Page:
Axminster railway station
|Local authority||East Devon|
|Managed by||South West Trains|
|Number of platforms||2|
|Live arrivals/departures and station information
from National Rail Enquiries
|Annual rail passenger usage*|
|Original company||London and South Western Railway|
|1903||Lyme Regis branch opened|
|1965||Lyme Regis branch closed|
|2009||Second platform reopened|
|National Rail – UK railway stations|
|A B C D E F G H I J K L M N O P Q R S T U V W X Y Z|
|* Annual estimated passenger usage based on sales of tickets in stated financial year(s) which end or originate at Axminster from Office of Rail Regulation statistics. Methodology may vary year on year.|
|UK Railways portal|
Axminster railway station serves the town of Axminster in Devon, England. Opened by the London and South Western Railway (LSWR) in 1860, it is now served by South West Trains’s London Waterloo to Exeter services. It is 144.5 miles (232.6 km) from Waterloo.
|Preceding station||Historical railways||Following station|
|Chard Junction||London and South Western Railway
London Waterloo to Devon and Cornwall
|Terminus||London and South Western Railway
Lyme Regis branch line
The station was opened on 19 July 1860 when the LSWR opened its Exeter Extension from Yeovil Junction to Exeter Queen Street. The main offices and goods shed were situated on the east side of the line and a small engine shed was provided for the locomotive that was kept here to help trains up the 1 in 80 (1.25%) climb through Seaton Junction to Honiton. A signal box was provided in 1875, situated at the south end of the westbound platform.
Services for many years featured both express trains between London Waterloo and Devon and Cornwall as well as local services between Salisbury or Yeovil and Exeter, but in 1903 Axminster became a junction when the Lyme Regis branch line was opened. A bay platform was built on the west side of the station but the branch climbed a 1 in 80 (1.25%) to cross the main line south of the station by a bridge. There was also a short 1 in 40 connection from the goods yard directly to the branch, but this was removed in 1915. The engine shed was demolished to make room for the new branch, but a new coal stage and water tank was built next to the bay platform. The lever frame in the signal box was extended in 1903 to accommodate the new line, but alterations three years later to accommodate full signalling on the branch required the building to be extended.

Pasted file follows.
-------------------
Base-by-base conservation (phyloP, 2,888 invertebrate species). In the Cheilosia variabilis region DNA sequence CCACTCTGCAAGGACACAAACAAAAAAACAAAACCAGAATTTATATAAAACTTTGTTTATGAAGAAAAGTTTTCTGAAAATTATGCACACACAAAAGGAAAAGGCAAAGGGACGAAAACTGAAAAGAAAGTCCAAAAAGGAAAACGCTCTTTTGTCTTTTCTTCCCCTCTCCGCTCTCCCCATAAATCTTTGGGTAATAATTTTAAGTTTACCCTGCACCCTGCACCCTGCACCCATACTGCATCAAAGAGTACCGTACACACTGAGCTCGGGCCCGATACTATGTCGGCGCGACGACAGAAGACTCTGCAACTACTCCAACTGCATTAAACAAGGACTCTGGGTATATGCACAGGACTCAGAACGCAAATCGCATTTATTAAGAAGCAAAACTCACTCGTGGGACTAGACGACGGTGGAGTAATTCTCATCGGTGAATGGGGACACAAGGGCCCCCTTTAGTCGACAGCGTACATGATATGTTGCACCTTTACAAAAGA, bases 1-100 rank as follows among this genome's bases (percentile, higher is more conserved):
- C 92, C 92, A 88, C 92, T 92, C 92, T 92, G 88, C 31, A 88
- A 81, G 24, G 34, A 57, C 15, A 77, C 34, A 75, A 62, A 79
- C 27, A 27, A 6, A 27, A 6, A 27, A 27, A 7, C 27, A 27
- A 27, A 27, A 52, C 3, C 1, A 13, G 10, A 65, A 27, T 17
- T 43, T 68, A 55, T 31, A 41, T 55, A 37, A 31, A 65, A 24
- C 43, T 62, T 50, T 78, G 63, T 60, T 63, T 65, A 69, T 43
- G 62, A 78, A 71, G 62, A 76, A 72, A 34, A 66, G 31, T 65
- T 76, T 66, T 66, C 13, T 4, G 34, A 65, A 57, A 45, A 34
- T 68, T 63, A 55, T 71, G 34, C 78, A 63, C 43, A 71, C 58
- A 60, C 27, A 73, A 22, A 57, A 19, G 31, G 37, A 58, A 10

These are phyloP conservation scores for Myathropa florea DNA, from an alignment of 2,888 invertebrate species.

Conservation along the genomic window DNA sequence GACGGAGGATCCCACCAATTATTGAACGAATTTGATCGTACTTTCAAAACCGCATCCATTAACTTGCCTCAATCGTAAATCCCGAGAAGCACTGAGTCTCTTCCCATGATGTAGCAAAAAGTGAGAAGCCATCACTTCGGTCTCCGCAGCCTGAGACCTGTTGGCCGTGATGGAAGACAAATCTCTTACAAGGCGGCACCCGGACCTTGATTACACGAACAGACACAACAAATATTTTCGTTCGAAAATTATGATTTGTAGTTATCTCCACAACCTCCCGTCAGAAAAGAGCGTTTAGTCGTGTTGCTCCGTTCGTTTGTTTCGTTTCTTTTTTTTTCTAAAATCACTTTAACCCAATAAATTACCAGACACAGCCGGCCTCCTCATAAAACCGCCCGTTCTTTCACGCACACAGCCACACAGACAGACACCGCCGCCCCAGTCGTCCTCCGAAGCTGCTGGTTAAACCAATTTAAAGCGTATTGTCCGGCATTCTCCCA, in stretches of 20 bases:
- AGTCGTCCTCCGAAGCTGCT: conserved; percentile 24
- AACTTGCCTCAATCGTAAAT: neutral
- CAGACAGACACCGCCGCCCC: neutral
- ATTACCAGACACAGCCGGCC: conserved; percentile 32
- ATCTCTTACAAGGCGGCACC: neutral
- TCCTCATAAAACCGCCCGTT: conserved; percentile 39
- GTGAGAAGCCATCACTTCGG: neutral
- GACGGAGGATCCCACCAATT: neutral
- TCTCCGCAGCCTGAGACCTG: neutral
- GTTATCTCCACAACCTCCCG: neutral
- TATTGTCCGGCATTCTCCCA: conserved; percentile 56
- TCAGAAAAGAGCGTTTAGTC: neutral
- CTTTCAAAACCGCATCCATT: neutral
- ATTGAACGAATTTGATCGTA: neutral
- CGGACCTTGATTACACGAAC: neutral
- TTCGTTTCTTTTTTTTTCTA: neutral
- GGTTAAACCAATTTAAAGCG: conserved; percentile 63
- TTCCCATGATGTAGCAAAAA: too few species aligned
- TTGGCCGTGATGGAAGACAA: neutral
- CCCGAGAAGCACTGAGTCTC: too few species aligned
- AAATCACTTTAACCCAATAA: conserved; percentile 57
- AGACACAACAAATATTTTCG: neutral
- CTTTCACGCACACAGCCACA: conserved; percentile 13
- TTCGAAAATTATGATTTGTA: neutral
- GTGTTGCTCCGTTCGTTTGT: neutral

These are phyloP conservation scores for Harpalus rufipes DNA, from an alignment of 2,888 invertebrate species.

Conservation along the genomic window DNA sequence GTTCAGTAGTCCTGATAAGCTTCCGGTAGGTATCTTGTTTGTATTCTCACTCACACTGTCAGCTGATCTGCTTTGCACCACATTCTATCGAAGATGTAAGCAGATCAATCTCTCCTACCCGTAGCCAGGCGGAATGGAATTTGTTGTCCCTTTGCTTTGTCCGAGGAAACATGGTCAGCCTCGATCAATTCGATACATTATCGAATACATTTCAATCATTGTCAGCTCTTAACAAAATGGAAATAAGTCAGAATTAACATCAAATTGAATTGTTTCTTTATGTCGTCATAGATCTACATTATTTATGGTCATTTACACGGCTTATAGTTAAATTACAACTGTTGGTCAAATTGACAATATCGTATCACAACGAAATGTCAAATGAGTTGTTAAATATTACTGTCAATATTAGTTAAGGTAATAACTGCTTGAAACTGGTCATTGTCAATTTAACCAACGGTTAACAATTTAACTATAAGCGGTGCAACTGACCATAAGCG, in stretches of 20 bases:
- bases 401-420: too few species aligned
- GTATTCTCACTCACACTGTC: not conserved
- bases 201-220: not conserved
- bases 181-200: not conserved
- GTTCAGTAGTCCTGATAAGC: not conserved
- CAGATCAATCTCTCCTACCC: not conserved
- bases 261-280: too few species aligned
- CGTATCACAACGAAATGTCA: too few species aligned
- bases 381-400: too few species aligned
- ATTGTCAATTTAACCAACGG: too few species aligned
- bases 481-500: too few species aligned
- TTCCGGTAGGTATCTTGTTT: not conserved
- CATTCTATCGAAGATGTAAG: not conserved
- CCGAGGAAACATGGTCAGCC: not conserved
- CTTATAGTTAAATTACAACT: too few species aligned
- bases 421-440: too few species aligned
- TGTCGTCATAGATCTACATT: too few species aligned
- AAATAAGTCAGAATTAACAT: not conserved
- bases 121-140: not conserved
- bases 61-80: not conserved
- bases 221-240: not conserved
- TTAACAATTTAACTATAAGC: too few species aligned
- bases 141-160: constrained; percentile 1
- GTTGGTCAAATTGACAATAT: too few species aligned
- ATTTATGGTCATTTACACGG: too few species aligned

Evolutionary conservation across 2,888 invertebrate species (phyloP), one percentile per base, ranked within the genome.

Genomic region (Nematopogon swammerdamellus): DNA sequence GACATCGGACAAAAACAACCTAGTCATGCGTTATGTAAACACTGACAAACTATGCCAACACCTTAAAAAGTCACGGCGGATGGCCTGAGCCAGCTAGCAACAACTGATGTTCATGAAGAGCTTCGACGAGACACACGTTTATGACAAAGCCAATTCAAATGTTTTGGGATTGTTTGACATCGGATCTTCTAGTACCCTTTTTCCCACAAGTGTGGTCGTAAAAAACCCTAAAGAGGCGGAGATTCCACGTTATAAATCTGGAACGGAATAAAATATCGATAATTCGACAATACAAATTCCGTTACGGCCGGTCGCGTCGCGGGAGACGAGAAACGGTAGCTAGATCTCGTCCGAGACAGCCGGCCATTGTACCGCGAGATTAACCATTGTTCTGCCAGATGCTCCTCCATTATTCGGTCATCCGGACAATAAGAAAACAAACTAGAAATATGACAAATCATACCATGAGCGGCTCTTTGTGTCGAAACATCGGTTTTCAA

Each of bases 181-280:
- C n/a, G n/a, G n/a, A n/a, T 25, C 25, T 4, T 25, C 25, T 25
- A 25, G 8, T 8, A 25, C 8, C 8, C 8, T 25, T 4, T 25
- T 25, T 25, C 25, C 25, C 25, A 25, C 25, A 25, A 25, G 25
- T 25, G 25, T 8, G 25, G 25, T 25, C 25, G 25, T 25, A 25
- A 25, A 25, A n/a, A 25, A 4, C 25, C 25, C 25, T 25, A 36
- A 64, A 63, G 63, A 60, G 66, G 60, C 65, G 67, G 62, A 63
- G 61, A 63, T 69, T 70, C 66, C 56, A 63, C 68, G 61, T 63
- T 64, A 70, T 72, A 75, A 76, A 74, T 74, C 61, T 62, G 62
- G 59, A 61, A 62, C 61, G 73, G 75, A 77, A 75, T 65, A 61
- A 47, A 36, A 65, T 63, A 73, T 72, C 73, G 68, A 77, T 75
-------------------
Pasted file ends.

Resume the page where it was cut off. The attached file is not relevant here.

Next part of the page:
In 1923 the LSWR became part of the Southern Railway during the Grouping of 1923. The platforms were lengthened in the 1930s to accommodate longer trains and the new Axminster Carpets factory making Axminster carpets opened alongside the goods yard in 1937.
On 1 January 1948 the Southern Railway was nationalised to become the Southern Region of British Railways. January 1963 saw the all the lines in the area transferred to the Western Region and this was soon followed by the Reshaping of British Railways report. On 29 November 1965 the Lyme Regis branch line was closed, although goods traffic had been withdrawn in 1960. On 11 June 1967 the main line was rationalised – Axminster was now in the middle of a 15.26 miles (24.56 km) single track section between Chard Junction and Honiton.